Spring 2023 - CRIM 332 D100
Sociology of Law (3)
Class Number: 4676
Delivery Method: In Person
Course Times + Location:
Mo 2:30 PM – 5:20 PM
AQ 3149, Burnaby
Prerequisites:CRIM 101 and 135.
Introduction to the theory of sociology of law. Law and social structure. Law as a product of a social system and as an instrument of social change. Social functions of the law. Relationship between law and the structure and function of various other social institutions. The process of law-making. Process by which various interests become translated into legal rules. The social reality of the law; the law in action. Social sciences findings into the operation and practice of the law. Critical and feminist perspectives on law. Public knowledge, awareness, opinions and attitudes to the law, sanctions and the criminal justice system.
- Assignment #1 15%
- Midterm Exam 30%
- Assignment #2 20%
- Term Paper 35%
No textbook required. Readings will be assigned through Canvas and/or the SFU library.
REQUIRED READING NOTES:
Your personalized Course Material list, including digital and physical textbooks, are available through the SFU Bookstore website by simply entering your Computing ID at: shop.sfu.ca/course-materials/my-personalized-course-materials.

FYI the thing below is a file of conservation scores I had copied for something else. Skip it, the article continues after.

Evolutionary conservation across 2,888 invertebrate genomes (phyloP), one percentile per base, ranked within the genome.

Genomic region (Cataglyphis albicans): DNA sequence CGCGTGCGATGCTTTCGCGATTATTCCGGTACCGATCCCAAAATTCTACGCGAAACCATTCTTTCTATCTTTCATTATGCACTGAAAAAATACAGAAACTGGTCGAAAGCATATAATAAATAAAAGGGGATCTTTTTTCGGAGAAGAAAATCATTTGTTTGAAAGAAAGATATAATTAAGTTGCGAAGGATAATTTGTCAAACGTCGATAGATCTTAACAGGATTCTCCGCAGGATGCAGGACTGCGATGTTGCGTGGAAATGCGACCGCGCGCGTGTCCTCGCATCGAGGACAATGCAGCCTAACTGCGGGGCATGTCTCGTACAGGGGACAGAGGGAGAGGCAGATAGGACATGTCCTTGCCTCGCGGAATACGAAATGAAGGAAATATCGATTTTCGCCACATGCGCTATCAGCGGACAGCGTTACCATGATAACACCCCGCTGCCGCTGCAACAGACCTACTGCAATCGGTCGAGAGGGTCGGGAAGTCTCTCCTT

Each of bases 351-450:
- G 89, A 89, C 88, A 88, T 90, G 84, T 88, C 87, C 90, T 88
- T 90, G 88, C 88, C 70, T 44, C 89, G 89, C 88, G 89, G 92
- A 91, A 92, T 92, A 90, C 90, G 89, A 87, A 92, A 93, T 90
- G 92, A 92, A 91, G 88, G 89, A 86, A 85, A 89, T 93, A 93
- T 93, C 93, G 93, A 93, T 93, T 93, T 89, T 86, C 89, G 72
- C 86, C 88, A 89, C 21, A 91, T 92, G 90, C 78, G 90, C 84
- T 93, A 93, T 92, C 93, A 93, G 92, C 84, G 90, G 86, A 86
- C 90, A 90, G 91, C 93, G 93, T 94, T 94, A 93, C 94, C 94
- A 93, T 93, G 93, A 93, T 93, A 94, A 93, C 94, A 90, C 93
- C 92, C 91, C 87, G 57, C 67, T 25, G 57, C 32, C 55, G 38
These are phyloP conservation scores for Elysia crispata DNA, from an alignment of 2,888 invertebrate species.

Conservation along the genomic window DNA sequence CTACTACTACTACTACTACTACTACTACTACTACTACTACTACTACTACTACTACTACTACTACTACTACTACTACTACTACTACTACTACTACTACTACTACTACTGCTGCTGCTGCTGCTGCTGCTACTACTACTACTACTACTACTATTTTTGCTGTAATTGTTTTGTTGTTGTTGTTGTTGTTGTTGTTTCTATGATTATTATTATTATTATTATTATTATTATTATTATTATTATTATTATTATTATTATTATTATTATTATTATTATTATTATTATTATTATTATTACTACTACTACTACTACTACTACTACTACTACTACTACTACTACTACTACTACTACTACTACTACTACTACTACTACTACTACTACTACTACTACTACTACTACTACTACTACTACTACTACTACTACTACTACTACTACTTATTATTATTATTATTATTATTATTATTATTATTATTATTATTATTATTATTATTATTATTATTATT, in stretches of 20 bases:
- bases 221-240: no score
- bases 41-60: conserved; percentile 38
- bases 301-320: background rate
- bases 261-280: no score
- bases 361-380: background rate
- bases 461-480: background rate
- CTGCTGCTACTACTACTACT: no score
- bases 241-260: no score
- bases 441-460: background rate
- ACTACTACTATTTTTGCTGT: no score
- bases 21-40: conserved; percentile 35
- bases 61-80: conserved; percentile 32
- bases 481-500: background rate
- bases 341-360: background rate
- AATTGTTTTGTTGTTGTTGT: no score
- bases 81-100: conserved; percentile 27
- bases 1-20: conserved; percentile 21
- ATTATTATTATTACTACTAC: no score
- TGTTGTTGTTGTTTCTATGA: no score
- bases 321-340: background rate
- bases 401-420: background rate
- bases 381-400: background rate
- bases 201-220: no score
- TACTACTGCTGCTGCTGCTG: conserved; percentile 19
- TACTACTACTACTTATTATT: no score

Department Undergraduate Notes:
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Criminology course enrollment requests should be sent to a Criminology advisor no later than the last day of the Second week of classes. Late enrollment requests are subject to approval and are not guaranteed.
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- N.B.: Students are reminded that attendance in the first week of classes is important. However, there are no tutorials in the first week.
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ACADEMIC INTEGRITY: YOUR WORK, YOUR SUCCESS
SFU’s Academic Integrity website http://www.sfu.ca/students/academicintegrity.html is filled with information on what is meant by academic dishonesty, where you can find resources to help with your studies and the consequences of cheating. Check out the site for more information and videos that help explain the issues in plain English.
Each student is responsible for his or her conduct as it affects the university community. Academic dishonesty, in whatever form, is ultimately destructive of the values of the university. Furthermore, it is unfair and discouraging to the majority of students who pursue their studies honestly. Scholarly integrity is required of all members of the university. http://www.sfu.ca/policies/gazette/student/s10-01.html